And I have been gloriously, gratefully lucky in my life, and recognize that not everyone has had my good fortune. Lucky in my parents who for all their troubled lives loved me and provided me with a wonderful education in school and life; lucky in my remarkable friends who are loyal and caring, and best of all lucky to be married to the same woman for nearly sixty years (divorce is for sissies) with two fine, mature sons who emanate decency, a lovely daughter-in-law, and three glorious grandchildren -- the three-year-old wonder-twins, and the six-year-old child encyclopedia of charm, so this is a terrific time of life for me. No, I don't live in a 50s sit-com, but there is an alternate reality to the belief that the word family must always be preceded by dysfunctional. Again, I know I am one of the fortunate few, and I realize that it may not and will not last. I have friends and relatives facing physical and mental trials that are truly terrible, signs that nature can be an ageist too, hell no, a sadist, conflicting pain on the minds and bodies of those who can least endure it. Yet there is an army of us -- older men and women -- who love our lives, find comfort and peace inside our own age, and whose deepest concern is for the future of the people we love, and the world they will live in when we are long gone. Onwards!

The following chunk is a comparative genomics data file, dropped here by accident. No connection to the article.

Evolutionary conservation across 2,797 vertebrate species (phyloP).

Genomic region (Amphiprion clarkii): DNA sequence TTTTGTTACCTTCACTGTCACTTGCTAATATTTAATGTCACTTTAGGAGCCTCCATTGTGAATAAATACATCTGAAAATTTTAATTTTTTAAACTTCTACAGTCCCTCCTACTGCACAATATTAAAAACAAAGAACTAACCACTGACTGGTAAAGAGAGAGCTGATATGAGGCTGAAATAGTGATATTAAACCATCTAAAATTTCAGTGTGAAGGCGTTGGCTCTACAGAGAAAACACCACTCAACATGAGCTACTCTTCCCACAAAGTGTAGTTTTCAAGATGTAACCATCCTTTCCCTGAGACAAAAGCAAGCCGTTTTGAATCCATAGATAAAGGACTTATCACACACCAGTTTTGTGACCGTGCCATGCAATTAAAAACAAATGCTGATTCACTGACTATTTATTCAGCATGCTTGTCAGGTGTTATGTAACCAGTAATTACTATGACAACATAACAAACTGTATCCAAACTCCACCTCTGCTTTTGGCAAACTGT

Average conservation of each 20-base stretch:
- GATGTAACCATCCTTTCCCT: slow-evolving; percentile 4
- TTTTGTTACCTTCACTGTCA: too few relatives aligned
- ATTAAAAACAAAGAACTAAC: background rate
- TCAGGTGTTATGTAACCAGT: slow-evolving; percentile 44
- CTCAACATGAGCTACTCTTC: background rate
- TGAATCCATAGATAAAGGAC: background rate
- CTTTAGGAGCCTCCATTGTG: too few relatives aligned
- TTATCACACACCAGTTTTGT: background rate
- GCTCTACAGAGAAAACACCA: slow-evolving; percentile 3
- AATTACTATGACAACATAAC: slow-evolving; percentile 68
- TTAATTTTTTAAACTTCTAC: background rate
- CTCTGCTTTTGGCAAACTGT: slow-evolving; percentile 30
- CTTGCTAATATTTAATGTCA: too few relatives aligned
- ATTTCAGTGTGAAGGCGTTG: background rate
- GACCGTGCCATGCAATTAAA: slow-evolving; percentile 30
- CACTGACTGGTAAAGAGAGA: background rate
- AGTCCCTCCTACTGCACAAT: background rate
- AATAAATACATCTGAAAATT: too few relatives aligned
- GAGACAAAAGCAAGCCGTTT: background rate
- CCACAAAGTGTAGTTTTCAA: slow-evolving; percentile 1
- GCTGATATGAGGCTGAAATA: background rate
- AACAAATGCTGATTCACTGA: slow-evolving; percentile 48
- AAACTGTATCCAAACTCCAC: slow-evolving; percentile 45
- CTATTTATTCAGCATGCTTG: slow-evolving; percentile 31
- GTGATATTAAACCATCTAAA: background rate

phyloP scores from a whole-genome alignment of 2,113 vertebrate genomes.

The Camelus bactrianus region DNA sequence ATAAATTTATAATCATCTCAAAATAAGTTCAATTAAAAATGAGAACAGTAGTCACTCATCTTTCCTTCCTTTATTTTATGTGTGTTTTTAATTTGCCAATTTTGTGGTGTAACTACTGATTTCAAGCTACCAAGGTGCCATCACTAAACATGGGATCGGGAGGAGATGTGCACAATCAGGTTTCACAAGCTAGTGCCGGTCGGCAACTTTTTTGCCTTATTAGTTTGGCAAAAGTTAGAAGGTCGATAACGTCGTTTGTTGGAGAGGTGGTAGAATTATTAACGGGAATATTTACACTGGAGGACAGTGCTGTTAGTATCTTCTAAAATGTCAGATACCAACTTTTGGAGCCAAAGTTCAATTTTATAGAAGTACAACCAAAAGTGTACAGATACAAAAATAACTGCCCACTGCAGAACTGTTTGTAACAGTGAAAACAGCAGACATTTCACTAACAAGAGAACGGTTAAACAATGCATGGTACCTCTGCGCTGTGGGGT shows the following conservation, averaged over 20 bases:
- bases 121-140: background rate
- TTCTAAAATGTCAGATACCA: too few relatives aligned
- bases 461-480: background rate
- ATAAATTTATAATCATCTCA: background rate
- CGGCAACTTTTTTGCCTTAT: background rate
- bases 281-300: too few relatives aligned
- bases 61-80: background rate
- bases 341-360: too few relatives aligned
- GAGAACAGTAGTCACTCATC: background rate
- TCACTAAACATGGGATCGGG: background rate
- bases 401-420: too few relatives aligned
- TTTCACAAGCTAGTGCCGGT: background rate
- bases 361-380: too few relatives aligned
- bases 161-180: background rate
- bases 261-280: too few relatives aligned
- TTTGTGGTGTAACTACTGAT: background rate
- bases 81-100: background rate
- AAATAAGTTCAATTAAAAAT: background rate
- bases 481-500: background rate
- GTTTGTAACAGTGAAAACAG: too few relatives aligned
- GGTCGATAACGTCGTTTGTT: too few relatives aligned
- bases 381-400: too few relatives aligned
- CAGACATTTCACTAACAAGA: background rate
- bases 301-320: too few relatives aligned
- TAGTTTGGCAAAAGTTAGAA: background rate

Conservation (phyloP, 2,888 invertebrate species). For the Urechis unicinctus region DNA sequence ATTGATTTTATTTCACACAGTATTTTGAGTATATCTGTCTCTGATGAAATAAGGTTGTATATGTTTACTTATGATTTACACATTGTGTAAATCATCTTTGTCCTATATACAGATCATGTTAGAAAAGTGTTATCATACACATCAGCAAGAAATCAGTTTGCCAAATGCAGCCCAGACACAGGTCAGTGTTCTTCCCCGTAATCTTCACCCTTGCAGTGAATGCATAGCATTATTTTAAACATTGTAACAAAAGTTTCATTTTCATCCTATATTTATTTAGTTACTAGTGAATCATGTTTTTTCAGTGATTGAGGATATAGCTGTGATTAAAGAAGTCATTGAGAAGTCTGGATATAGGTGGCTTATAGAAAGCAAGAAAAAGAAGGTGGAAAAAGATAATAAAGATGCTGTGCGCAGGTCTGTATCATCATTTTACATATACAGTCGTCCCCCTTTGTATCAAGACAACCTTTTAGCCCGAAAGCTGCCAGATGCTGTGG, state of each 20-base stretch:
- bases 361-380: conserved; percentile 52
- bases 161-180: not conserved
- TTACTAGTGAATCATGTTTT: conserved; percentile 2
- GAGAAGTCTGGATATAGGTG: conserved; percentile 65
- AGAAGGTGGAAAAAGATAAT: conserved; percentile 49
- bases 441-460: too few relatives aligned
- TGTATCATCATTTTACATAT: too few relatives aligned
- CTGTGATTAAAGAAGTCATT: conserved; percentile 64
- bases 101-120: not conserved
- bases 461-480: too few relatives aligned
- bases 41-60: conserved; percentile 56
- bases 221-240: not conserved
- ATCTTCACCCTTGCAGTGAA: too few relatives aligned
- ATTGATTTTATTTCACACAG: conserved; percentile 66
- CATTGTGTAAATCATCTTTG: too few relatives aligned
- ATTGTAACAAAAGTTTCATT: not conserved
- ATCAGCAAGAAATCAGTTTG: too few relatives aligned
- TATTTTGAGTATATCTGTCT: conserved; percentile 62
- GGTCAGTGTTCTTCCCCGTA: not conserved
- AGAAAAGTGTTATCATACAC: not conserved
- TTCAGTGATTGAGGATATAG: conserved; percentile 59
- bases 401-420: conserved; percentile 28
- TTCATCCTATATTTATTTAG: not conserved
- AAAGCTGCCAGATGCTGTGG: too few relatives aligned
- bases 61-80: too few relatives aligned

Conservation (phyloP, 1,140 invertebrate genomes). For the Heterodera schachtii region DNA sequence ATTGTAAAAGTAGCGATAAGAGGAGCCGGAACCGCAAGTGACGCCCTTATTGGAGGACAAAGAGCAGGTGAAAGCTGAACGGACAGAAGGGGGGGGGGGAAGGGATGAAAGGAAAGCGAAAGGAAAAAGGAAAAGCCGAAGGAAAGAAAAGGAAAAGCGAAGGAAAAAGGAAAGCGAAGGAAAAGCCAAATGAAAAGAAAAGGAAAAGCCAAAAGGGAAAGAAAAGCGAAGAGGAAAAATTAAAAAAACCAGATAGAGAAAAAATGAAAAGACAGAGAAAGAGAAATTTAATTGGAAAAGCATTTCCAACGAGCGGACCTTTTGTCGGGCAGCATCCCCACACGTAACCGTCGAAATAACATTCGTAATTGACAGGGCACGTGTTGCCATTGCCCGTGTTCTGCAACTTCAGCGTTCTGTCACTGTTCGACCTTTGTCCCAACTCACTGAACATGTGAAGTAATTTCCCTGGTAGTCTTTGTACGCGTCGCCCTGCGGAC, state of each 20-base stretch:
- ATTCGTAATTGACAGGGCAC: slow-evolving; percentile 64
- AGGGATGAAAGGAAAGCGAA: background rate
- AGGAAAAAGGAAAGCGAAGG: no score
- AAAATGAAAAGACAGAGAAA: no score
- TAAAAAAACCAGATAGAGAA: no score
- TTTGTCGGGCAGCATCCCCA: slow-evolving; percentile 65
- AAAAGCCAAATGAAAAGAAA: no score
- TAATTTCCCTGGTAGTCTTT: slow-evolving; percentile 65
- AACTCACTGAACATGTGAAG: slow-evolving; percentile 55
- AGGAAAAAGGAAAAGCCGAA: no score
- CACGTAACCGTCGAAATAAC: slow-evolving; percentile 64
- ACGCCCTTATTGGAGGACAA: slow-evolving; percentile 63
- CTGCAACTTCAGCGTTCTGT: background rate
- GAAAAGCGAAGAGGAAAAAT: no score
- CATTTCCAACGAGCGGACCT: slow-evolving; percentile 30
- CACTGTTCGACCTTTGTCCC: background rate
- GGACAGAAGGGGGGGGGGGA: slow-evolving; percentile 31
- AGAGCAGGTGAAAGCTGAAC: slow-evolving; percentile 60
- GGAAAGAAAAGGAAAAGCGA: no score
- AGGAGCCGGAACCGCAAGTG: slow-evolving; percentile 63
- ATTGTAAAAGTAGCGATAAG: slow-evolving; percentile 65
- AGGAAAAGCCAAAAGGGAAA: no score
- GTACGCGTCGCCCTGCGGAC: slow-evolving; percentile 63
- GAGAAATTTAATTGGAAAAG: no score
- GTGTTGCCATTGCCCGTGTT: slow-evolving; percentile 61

Before You Go

Popular in the Community